Business cases for City Deal innovation projects outlined at GSP committee meeting
04 September 2019
Members of Derry City and Strabane District Council’s Governance and Strategic Planning Committee heard today how Council is forging ahead with the next stage of the City Deal and the City and Region’s Strategic Growth projects.
In a detailed report by the Council’s Chief Executive, John Kelpie, members were told how the £105m of funding towards a City Deal was an important component of the overall funding of the City and District’s Strategic Inclusive Growth Plan and that Council are working with all its partners to build on the next stages of the process. He said significant progress had been made in terms of the scaling and prioritisation of projects, the proposed governance structures and the processes and timelines involved since the initial funding announcement in May.
In relation to strategic projects included in the City Deal, the core focus of the UK Government £50M City Deal funding remains the delivery of the centres of innovation and excellence in data analytics (CARL) and robotics and automation (CIDRA) together with the key smart/ digital City and Region initiatives.
At the meeting, representatives from Ulster University said that Outline Business Cases in respect of these priority projects are currently being further developed in line with Government funding guidelines.
It was explained to members how the Cognitive Analytics Research Lab or CARL is a transformational new cutting-edge Applied Research Centre from Ulster University will bring together businesses, government and Artificial Intelligence expertise with academia. It will consolidate the expertise that already exists at the University and complement it with new resources to create a centre that is world leading in research and dedicated specifically to cognitive analytics.
Members heard how cognitive analytics is rooted in the growth area of artificial intelligence and the proposed new CARL centre of innovation would seek to exploit the massive advances in high performing computing by applying artificial intelligence and machine learning techniques to big data.
The CARL innovation centre would provide the city with global opportunities to become world class in areas such as software engineering, advanced networks and sensors, data analytics and cyber security and would offer huge potential to the city and wider region’s economic development.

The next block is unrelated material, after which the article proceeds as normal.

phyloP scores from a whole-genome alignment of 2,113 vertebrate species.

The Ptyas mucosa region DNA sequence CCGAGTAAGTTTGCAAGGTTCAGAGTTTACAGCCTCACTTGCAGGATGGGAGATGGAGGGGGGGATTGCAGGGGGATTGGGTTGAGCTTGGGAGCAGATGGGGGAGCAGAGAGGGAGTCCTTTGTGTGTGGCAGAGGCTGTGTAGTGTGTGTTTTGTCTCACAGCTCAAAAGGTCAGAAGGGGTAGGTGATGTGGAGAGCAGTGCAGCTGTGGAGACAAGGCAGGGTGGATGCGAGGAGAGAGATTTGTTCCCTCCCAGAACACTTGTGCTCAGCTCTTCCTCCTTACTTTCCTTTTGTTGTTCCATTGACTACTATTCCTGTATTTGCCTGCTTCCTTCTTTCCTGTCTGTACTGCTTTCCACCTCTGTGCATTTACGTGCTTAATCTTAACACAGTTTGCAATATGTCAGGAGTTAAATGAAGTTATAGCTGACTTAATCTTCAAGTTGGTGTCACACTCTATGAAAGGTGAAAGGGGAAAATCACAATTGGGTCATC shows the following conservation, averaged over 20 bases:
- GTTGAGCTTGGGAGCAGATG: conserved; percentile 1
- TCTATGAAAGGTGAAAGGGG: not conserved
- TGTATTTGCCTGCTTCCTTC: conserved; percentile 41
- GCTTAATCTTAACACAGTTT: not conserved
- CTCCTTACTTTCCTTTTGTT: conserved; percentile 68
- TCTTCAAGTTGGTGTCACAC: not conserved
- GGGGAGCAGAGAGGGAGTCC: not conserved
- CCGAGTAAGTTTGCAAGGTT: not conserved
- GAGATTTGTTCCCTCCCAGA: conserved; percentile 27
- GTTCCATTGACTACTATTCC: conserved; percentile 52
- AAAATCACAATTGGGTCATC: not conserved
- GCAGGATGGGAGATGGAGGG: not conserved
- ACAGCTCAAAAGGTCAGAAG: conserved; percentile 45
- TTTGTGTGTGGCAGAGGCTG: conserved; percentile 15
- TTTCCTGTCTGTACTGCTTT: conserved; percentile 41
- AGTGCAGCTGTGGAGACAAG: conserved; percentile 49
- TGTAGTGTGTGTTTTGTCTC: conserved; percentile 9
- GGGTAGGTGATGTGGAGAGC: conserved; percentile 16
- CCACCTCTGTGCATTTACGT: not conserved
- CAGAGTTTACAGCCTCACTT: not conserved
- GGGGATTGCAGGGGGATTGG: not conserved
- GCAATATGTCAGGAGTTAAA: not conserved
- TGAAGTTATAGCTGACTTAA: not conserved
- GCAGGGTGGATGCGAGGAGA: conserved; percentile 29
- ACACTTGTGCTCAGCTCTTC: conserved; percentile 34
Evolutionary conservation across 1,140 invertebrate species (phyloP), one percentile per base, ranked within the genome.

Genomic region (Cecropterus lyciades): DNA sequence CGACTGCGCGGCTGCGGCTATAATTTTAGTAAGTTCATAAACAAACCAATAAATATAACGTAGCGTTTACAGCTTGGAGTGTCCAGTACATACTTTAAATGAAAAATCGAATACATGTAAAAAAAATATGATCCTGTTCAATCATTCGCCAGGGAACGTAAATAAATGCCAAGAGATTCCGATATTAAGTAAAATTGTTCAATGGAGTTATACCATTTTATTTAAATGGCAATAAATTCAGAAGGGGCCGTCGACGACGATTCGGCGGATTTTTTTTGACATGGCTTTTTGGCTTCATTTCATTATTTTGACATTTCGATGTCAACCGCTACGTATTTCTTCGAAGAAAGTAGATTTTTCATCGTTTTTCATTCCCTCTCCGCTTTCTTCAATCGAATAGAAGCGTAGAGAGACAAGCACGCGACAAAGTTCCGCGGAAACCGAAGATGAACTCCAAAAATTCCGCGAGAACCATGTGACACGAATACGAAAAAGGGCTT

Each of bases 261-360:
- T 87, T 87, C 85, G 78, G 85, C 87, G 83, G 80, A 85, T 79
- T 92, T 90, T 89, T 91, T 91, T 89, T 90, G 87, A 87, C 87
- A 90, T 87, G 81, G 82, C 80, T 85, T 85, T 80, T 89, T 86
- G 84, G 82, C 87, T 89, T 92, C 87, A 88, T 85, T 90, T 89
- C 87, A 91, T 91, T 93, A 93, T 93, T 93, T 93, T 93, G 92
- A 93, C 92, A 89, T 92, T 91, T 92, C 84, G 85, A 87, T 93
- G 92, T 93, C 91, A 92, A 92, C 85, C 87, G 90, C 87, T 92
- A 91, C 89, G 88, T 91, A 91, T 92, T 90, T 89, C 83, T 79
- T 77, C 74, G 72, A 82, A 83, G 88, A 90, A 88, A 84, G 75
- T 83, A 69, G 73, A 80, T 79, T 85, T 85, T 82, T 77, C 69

Referring to the Centre for Industrial Digitalisation, Robotics and Automation (CIDRA) innovation project, members were told how the proposed innovation centre will support industry and commerce in Northern Ireland based at the Magee campus in the exploitation of industrial digital technologies, robotics and automation.
Members were also informed that the overall aim of the CIDRA project is to future proof NI industry and provide pathways towards the development of innovative products and allow existing companies to increase their productivity. It also aims to help establish new business by remaining competitive through the use of emerging digital technologies in their operations.
The importance of CIDRA in providing industrial and commercial support to businesses across Northern Ireland was highlighted to members who were informed that the innovation centre will focus on research, development and demonstration of the five key technologies – artificial technologies, robotics, automation, the internet of things and industrial digital technologies – that are essential for future industrialisation.
Once developed the centre will provide state of the art demonstrator facilities in robotics, automation and become a leader in pursuing international led research in the application of artificial intelligence in industry and commerce. Members were told that a key element of this innovation project was the provision of mechanism to support the transfer of skills and expertise to company staff and university students.